Up until recently, many regarded ethical fashion as a fad taken on by tofu eating barefoot meditating ‘eco warriors’ who meticulously calculated their carbon footprint. It certainly wasn’t deemed as ‘cool’ or ‘trendy’, and was disregarded by people’s misconceptions of what sustainable fashion meant. Generally, it was viewed as nothing more than a subculture. Of course, this is far from the truth. Sustainable fashion has been a significant part of the industry for some time now, bubbling under the surface, until recent years, where it’s started to reach a more mainstream demographic.
It took an incident on such a huge scale like the Rana Plaza factory collapse in Bangladesh, killing over 1,100 workers to really open our eyes to the more sinister side of fast fashion. A world of long hours, low wages and unsafe working conditions. People are now looking past the name on the label when buying on the high-street. That ‘made in Bangladesh sign’ that often went unnoticed, is now bringing awareness to the origins of our clothes –on a far deeper level than the stockistson our high-streets. A new wave of conscious fashion is approaching, and this time it’s far from cool to be clueless.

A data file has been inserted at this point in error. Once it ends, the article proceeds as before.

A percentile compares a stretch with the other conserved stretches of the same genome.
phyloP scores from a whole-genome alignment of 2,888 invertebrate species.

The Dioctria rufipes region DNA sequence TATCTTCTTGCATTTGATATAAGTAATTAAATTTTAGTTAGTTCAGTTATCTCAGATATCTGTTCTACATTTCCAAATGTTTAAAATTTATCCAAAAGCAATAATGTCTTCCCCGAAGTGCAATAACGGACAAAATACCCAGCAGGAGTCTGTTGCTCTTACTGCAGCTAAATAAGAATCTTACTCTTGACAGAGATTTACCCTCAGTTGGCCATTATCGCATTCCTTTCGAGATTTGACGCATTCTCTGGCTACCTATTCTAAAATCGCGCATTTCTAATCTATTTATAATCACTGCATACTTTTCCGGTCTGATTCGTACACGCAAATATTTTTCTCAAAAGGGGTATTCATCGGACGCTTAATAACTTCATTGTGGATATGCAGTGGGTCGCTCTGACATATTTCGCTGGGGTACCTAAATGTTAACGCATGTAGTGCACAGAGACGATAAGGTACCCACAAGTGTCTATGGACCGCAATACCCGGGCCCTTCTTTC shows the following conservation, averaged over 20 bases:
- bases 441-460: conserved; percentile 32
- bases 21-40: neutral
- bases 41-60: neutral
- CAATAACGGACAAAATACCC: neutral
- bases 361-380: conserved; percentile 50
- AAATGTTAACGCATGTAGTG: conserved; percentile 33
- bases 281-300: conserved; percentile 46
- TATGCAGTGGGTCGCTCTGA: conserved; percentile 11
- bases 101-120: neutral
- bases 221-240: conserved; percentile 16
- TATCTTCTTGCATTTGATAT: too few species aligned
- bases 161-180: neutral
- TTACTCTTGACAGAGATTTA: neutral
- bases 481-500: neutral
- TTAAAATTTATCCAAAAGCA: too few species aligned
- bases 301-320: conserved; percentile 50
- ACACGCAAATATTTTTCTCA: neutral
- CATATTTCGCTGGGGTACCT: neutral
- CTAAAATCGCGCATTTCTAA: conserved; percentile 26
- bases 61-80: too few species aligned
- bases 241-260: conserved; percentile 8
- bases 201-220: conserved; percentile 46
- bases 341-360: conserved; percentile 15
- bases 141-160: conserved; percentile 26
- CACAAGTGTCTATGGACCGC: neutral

But does sustainable fashion mean jeopardising style? Does it have a commercial place in the industry? You only need to look at labels such as Stella McCartney and Vivienne Westwood to see that sustainability is very much at the forefront of fashion – it’s slow growing, but there. And through conscious decisions you can still make a difference and make an impact. To prove it, we’ve a list of lesser-known high-street and high-end labels causing a stir for all the right reasons.